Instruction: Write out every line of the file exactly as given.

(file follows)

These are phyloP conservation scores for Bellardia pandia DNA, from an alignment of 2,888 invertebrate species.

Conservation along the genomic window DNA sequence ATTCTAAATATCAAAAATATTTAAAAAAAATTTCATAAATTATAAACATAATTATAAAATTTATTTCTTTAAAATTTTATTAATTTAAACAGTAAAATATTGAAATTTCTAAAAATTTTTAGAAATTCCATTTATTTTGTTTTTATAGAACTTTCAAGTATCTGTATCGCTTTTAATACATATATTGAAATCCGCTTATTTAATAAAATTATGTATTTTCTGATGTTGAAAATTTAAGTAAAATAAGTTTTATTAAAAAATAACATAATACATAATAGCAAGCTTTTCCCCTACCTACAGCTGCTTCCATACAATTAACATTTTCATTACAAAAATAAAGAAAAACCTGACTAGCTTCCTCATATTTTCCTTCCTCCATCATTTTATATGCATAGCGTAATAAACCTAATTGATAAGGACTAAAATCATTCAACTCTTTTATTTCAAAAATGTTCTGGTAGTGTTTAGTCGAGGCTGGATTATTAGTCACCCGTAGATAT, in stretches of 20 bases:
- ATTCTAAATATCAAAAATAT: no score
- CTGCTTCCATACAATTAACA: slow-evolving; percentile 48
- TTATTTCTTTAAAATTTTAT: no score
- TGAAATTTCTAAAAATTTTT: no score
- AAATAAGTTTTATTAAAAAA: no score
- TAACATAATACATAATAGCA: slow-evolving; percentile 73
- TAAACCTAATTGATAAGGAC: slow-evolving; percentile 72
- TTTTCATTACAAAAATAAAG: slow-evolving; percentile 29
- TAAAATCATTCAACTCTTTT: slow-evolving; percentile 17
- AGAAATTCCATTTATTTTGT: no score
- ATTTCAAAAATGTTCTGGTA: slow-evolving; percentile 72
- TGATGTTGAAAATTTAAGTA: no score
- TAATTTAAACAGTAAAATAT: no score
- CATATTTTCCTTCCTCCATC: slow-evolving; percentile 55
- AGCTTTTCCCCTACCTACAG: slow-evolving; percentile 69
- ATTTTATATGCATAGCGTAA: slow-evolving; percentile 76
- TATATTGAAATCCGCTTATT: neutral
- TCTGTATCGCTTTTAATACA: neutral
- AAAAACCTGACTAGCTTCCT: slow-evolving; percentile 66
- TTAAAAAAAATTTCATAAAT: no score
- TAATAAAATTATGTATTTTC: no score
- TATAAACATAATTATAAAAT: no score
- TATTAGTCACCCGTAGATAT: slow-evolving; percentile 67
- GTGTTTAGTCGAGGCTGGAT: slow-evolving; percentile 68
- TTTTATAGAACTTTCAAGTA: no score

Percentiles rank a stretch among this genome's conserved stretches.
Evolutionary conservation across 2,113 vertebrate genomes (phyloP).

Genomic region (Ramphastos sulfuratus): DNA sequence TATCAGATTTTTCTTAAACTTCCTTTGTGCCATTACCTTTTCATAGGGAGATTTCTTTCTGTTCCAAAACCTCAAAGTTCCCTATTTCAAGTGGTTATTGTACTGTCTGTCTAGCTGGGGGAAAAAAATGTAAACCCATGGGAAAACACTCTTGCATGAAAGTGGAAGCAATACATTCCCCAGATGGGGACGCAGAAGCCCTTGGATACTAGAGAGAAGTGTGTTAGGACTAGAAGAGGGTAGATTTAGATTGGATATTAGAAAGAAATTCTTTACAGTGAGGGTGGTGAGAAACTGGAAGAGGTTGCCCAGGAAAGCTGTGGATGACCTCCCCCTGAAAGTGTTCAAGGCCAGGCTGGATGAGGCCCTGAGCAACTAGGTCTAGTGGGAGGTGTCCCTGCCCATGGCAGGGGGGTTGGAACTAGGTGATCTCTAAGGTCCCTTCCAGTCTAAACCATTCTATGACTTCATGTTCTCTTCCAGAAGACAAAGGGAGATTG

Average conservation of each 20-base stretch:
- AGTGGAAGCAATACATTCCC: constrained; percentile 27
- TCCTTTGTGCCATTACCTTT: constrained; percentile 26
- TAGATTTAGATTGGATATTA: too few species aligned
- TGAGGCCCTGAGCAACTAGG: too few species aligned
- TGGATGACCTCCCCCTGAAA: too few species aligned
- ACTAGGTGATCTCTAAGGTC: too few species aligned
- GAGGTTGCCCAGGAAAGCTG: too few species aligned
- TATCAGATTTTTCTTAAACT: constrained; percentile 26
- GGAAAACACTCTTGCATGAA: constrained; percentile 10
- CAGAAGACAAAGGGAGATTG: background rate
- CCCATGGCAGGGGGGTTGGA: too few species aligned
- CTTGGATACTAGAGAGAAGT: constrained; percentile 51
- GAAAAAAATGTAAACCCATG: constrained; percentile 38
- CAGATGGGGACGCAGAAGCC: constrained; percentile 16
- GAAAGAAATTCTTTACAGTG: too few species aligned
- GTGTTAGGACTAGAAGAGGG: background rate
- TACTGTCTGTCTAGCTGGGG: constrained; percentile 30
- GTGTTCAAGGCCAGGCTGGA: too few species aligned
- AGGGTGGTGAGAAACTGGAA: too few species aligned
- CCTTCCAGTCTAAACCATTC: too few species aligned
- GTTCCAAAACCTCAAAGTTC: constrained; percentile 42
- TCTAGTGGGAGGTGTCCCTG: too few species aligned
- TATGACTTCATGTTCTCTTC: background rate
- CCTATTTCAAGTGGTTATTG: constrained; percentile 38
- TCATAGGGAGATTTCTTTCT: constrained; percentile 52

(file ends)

These are phyloP conservation scores for Bellardia pandia DNA, from an alignment of 2,888 invertebrate species.

Conservation along the genomic window DNA sequence ATTCTAAATATCAAAAATATTTAAAAAAAATTTCATAAATTATAAACATAATTATAAAATTTATTTCTTTAAAATTTTATTAATTTAAACAGTAAAATATTGAAATTTCTAAAAATTTTTAGAAATTCCATTTATTTTGTTTTTATAGAACTTTCAAGTATCTGTATCGCTTTTAATACATATATTGAAATCCGCTTATTTAATAAAATTATGTATTTTCTGATGTTGAAAATTTAAGTAAAATAAGTTTTATTAAAAAATAACATAATACATAATAGCAAGCTTTTCCCCTACCTACAGCTGCTTCCATACAATTAACATTTTCATTACAAAAATAAAGAAAAACCTGACTAGCTTCCTCATATTTTCCTTCCTCCATCATTTTATATGCATAGCGTAATAAACCTAATTGATAAGGACTAAAATCATTCAACTCTTTTATTTCAAAAATGTTCTGGTAGTGTTTAGTCGAGGCTGGATTATTAGTCACCCGTAGATAT, in stretches of 20 bases:
- ATTCTAAATATCAAAAATAT: no score
- CTGCTTCCATACAATTAACA: slow-evolving; percentile 48
- TTATTTCTTTAAAATTTTAT: no score
- TGAAATTTCTAAAAATTTTT: no score
- AAATAAGTTTTATTAAAAAA: no score
- TAACATAATACATAATAGCA: slow-evolving; percentile 73
- TAAACCTAATTGATAAGGAC: slow-evolving; percentile 72
- TTTTCATTACAAAAATAAAG: slow-evolving; percentile 29
- TAAAATCATTCAACTCTTTT: slow-evolving; percentile 17
- AGAAATTCCATTTATTTTGT: no score
- ATTTCAAAAATGTTCTGGTA: slow-evolving; percentile 72
- TGATGTTGAAAATTTAAGTA: no score
- TAATTTAAACAGTAAAATAT: no score
- CATATTTTCCTTCCTCCATC: slow-evolving; percentile 55
- AGCTTTTCCCCTACCTACAG: slow-evolving; percentile 69
- ATTTTATATGCATAGCGTAA: slow-evolving; percentile 76
- TATATTGAAATCCGCTTATT: neutral
- TCTGTATCGCTTTTAATACA: neutral
- AAAAACCTGACTAGCTTCCT: slow-evolving; percentile 66
- TTAAAAAAAATTTCATAAAT: no score
- TAATAAAATTATGTATTTTC: no score
- TATAAACATAATTATAAAAT: no score
- TATTAGTCACCCGTAGATAT: slow-evolving; percentile 67
- GTGTTTAGTCGAGGCTGGAT: slow-evolving; percentile 68
- TTTTATAGAACTTTCAAGTA: no score

Percentiles rank a stretch among this genome's conserved stretches.
Evolutionary conservation across 2,113 vertebrate genomes (phyloP).

Genomic region (Ramphastos sulfuratus): DNA sequence TATCAGATTTTTCTTAAACTTCCTTTGTGCCATTACCTTTTCATAGGGAGATTTCTTTCTGTTCCAAAACCTCAAAGTTCCCTATTTCAAGTGGTTATTGTACTGTCTGTCTAGCTGGGGGAAAAAAATGTAAACCCATGGGAAAACACTCTTGCATGAAAGTGGAAGCAATACATTCCCCAGATGGGGACGCAGAAGCCCTTGGATACTAGAGAGAAGTGTGTTAGGACTAGAAGAGGGTAGATTTAGATTGGATATTAGAAAGAAATTCTTTACAGTGAGGGTGGTGAGAAACTGGAAGAGGTTGCCCAGGAAAGCTGTGGATGACCTCCCCCTGAAAGTGTTCAAGGCCAGGCTGGATGAGGCCCTGAGCAACTAGGTCTAGTGGGAGGTGTCCCTGCCCATGGCAGGGGGGTTGGAACTAGGTGATCTCTAAGGTCCCTTCCAGTCTAAACCATTCTATGACTTCATGTTCTCTTCCAGAAGACAAAGGGAGATTG

Average conservation of each 20-base stretch:
- AGTGGAAGCAATACATTCCC: constrained; percentile 27
- TCCTTTGTGCCATTACCTTT: constrained; percentile 26
- TAGATTTAGATTGGATATTA: too few species aligned
- TGAGGCCCTGAGCAACTAGG: too few species aligned
- TGGATGACCTCCCCCTGAAA: too few species aligned
- ACTAGGTGATCTCTAAGGTC: too few species aligned
- GAGGTTGCCCAGGAAAGCTG: too few species aligned
- TATCAGATTTTTCTTAAACT: constrained; percentile 26
- GGAAAACACTCTTGCATGAA: constrained; percentile 10
- CAGAAGACAAAGGGAGATTG: background rate
- CCCATGGCAGGGGGGTTGGA: too few species aligned
- CTTGGATACTAGAGAGAAGT: constrained; percentile 51
- GAAAAAAATGTAAACCCATG: constrained; percentile 38
- CAGATGGGGACGCAGAAGCC: constrained; percentile 16
- GAAAGAAATTCTTTACAGTG: too few species aligned
- GTGTTAGGACTAGAAGAGGG: background rate
- TACTGTCTGTCTAGCTGGGG: constrained; percentile 30
- GTGTTCAAGGCCAGGCTGGA: too few species aligned
- AGGGTGGTGAGAAACTGGAA: too few species aligned
- CCTTCCAGTCTAAACCATTC: too few species aligned
- GTTCCAAAACCTCAAAGTTC: constrained; percentile 42
- TCTAGTGGGAGGTGTCCCTG: too few species aligned
- TATGACTTCATGTTCTCTTC: background rate
- CCTATTTCAAGTGGTTATTG: constrained; percentile 38
- TCATAGGGAGATTTCTTTCT: constrained; percentile 52